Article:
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Environmental Impact of the Offshore Oil and Gas Industry by Stanislav Patin - a unique summary of world-wide studies on the environmental issues associated with offshore oil and gas exploration and development

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Muddied Waters

A Survey of Offshore Oilfield Drilling Wastes and Disposal Techniques to Reduce the Ecological Impact of Sea Dumping

by Jonathan Wills, M.A., Ph.D., M.Inst.Pet., for Ekologicheskaya Vahkta Sakhalina (Sakhalin Environment Watch); 25th May 2000

The Law on Offshore Wastes Discharges in Different Jurisdictions

United Kingdom

The United Kingdom has by far the largest numbers of offshore installations in the OSPAR area (See Appendix 1) and, as might be expected, the largest quantity of reported drilling waste discharges. (See Appendices 4, 7 and 8) However, the UK also has a far higher percentage of the total OSPAR discharges than its proportion of the drilling activity would suggest, compared with countries such as Norway, Denmark, Germany and the Netherlands, whose reported discharges are lower than the number of installations in their jurisdictions would suggest. (See Appendices 4,6 and 10) Either the other countries are not accurately and honestly reporting their discharges, or else they are operating a more rigorous enforcement regime. The latter seems more probable. A major cause of the startling contrasts in environmental performance is the difference in political cultures. While some other OSPAR countries appear to take regulation seriously, the UK for years has been content to talk to industry about it, at length, while not actually enforcing compliance on site. There is no other possible conclusion from a close study of the OSPAR statistics.

At present WBM discharges on the United Kingdom Continental Shelf (UKCS) are regulated under voluntary, "guideline" agreements with industry, through the Offshore Chemical Notification Scheme. However, the Department of Trade and Industry specifically warns applicants that the use of "organic lubricants" (i.e. oils or emulsions that don't mix with water) in WBM formulations will be "subject to close scrutiny", even if less than 5% of the total mud weight, and permission is "unlikely" if the individual components are "organic base fluids" already proscribed or restricted under other parts of the OCNS scheme. (CEFAS. 2000a. Guidelines for the UK Revised Offshore Chemical Notification Scheme in Accordance with the OSPARCOM Harmonised Offshore Chemical Notification Format. London)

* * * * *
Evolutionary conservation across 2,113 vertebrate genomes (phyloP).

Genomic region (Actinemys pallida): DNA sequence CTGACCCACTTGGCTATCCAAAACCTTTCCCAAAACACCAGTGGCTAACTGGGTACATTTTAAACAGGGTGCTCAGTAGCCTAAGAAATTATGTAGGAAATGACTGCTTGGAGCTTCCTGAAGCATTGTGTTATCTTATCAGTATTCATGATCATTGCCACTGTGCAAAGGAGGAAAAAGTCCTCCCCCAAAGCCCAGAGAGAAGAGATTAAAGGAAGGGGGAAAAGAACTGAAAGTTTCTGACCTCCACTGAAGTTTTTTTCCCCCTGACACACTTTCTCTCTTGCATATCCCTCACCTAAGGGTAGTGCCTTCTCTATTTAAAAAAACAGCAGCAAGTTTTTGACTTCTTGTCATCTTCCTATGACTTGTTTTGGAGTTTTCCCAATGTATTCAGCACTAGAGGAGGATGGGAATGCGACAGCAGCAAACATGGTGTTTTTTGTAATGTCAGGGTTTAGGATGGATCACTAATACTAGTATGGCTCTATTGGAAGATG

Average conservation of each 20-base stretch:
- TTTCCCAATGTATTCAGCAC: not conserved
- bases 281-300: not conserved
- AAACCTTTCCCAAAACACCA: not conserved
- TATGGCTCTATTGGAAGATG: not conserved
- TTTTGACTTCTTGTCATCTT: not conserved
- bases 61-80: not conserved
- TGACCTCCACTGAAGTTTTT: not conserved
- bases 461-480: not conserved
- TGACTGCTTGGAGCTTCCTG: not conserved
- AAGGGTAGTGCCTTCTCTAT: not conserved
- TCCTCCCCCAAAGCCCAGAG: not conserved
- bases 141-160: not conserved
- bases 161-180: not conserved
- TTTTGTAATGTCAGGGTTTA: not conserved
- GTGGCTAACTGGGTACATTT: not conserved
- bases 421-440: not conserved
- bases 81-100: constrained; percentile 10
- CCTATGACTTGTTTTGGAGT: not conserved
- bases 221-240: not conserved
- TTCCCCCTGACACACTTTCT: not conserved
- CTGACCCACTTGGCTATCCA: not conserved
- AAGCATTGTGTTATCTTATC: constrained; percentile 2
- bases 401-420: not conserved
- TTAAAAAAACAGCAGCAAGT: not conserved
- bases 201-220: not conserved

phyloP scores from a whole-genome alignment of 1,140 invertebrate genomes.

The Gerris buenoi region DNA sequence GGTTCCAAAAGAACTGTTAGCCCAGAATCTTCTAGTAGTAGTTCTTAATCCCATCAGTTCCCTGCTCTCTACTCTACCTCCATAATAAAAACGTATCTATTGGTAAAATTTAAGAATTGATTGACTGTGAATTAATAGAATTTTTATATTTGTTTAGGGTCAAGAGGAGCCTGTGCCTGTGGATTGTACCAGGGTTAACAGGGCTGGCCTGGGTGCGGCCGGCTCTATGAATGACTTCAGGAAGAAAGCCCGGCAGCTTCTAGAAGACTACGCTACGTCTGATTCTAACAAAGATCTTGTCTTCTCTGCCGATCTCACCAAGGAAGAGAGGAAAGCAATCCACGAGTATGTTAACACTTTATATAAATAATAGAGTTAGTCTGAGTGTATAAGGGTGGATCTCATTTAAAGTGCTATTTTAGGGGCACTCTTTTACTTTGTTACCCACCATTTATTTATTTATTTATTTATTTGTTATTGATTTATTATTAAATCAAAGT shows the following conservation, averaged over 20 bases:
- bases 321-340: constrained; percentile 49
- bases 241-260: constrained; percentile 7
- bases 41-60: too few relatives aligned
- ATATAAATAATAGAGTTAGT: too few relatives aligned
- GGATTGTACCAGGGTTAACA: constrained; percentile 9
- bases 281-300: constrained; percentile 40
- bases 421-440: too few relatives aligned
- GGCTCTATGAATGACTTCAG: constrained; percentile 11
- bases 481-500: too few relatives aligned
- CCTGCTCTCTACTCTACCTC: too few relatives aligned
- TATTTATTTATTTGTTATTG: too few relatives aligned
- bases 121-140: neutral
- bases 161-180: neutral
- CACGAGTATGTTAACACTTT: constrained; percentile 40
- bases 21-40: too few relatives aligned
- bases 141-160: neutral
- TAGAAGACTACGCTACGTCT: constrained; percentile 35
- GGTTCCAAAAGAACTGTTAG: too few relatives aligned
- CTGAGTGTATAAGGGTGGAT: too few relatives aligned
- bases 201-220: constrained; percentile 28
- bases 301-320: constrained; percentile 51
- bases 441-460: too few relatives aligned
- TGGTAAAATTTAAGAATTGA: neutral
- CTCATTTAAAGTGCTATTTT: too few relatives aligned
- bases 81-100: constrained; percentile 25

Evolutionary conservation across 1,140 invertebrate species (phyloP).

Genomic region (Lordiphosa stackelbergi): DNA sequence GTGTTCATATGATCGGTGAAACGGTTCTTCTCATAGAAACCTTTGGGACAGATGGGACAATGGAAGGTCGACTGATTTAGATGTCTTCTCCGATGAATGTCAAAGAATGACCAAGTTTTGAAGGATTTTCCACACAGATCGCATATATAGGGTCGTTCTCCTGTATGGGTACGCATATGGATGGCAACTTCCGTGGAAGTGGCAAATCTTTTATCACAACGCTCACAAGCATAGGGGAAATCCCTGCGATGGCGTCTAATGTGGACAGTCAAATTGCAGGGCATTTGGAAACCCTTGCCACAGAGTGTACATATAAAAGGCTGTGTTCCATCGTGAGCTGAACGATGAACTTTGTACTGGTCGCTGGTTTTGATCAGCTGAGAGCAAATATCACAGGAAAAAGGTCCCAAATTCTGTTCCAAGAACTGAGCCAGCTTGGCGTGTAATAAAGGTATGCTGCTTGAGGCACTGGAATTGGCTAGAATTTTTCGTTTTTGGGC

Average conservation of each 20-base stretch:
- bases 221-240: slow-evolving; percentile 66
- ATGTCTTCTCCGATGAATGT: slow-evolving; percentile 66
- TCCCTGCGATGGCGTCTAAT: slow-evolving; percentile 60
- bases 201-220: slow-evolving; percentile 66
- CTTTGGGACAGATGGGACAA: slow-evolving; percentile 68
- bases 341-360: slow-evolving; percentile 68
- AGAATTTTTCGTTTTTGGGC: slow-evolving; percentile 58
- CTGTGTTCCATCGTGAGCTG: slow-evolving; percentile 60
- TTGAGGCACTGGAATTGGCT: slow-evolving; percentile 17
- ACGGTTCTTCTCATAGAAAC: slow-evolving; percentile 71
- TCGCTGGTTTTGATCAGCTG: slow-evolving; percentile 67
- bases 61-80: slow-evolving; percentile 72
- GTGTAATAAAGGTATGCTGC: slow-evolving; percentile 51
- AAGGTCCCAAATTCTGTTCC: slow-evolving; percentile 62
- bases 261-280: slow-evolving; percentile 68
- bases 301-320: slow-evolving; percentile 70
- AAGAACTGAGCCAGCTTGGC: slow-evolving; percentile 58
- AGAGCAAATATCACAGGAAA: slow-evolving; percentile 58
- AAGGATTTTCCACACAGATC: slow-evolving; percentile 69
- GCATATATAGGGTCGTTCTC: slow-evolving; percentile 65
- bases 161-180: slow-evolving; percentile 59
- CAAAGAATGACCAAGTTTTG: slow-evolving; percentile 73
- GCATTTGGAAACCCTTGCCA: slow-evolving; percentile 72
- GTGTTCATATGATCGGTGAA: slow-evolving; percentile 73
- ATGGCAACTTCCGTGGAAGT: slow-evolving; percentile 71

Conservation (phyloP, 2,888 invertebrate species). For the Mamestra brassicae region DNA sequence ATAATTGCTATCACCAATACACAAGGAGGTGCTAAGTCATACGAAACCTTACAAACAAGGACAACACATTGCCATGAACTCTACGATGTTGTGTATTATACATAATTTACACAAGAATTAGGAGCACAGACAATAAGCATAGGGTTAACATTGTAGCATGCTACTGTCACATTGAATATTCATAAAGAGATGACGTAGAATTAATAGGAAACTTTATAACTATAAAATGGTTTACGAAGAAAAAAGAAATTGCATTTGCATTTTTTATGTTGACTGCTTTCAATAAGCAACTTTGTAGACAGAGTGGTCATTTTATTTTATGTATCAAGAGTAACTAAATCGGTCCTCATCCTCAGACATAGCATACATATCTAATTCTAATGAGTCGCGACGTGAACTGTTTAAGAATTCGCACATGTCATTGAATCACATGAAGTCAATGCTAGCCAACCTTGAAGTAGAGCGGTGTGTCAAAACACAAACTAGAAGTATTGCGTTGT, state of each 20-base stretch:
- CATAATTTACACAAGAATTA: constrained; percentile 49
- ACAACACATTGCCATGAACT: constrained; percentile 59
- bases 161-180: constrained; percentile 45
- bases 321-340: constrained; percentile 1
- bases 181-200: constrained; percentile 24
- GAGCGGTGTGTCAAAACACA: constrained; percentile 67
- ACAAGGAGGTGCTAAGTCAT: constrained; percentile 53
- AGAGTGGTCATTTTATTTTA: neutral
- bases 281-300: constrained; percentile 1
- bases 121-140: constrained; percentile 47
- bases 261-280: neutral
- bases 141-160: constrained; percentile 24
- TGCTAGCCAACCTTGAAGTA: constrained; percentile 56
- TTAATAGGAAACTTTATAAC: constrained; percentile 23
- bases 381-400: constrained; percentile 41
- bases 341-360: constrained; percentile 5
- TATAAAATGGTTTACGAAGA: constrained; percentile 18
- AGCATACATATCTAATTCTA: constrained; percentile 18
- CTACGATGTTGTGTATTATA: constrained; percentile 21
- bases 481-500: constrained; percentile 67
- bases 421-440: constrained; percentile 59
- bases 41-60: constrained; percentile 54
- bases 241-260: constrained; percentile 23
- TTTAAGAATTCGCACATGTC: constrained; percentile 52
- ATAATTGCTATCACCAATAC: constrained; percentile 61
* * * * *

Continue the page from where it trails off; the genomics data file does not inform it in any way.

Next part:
The industry's assessment of current British standards on WBM discharge is summarised by the UK Offshore Operators' Association (UKOOA) as follows:

WBM discharge is allowed, subject to a 5% limit on organic material. All the evidence is that the discharge has no environmental effect, beyond the potential for smothering if currents do not disperse the material. The volumes of WBM used in drilling a well are much higher as this is the fluid used in the largest [diameter] well sections closest to the seabed surface. Containment would be technically difficult as you have to start the well with some fluid and lifting all WBM for transportation or re-injection would be difficult and involve considerable energy usage. It seems almost inevitable the environmental impacts of the cuttings handling would far outweigh any benefits. (UKOOA spokesman, Aberdeen. April 2000, pers. comm. )

As noted above, this balancing of overall environmental effect, including impacts on the atmosphere and land as well as on sea life, is currently being assessed in the OSPAR committees. The same arguments are being examined in US Environmental Protection Agency's rule-making consultation currently under way (see discussion below).

In general, the United Kingdom follows OSPAR regulations closely although, as mentioned above, the British Government currently proposes new controls on WBMs and is banning discharges of SBMs, going further than some other OSPAR signatories. OBM is currently used offshore but either brought back to shore for disposal or re-injected offshore.

The UK authorities require exhaustive details of every proposed well and operate a system of Petroleum Operations Notices (PONs) to regulate what operators can and cannot do. (United Kingdom Department of Trade and Industry, Oil and Gas Directorate. 1999. Guidance Notes on the Offshore Petroleum Production and Pipelines (Assessment of Environmental Effects) Regulations 1999. Edition 2, March 1999. HMSO, London)

Most developments except very minor ones must have an Environmental Statement from the operator. These statements are also normally required in British waters if:

  • The distance to the coast from the well is less than 21.6 nautical miles (40 kilometres);
  • There is a Special Area of Conservation (SAC) or Special Protection Area (SPA) within 40 kilometres of the well;
  • There are concentrations of birds regarded as internationally important within 20 kilometres of the well.

They may also be necessary if:

"Muddied Waters":



List of Abbreviations

Summary of Conclusions

Drilling Waste Streams from Offshore Oil and Gas Installations

The Law on Offshore Wastes Discharges in Different Jurisdictions:

The OSPAR Convention

United Kingdom



United States

Inviting Regulation

Environmental Effects of Drilling Waste Discharges

The SBM Controversy

"Non-Water Quality Environmental Impacts"


Drill Cuttings

Produced Water

Minimising Waste Discharges and Their Effects

Reinjection Offshore

Cleaning Produced Waters

List of Main Sources

Selected References



Articles on Offshore
Oil&Gas; and Environment

Impact of Offshore Oil&Gas; Industry


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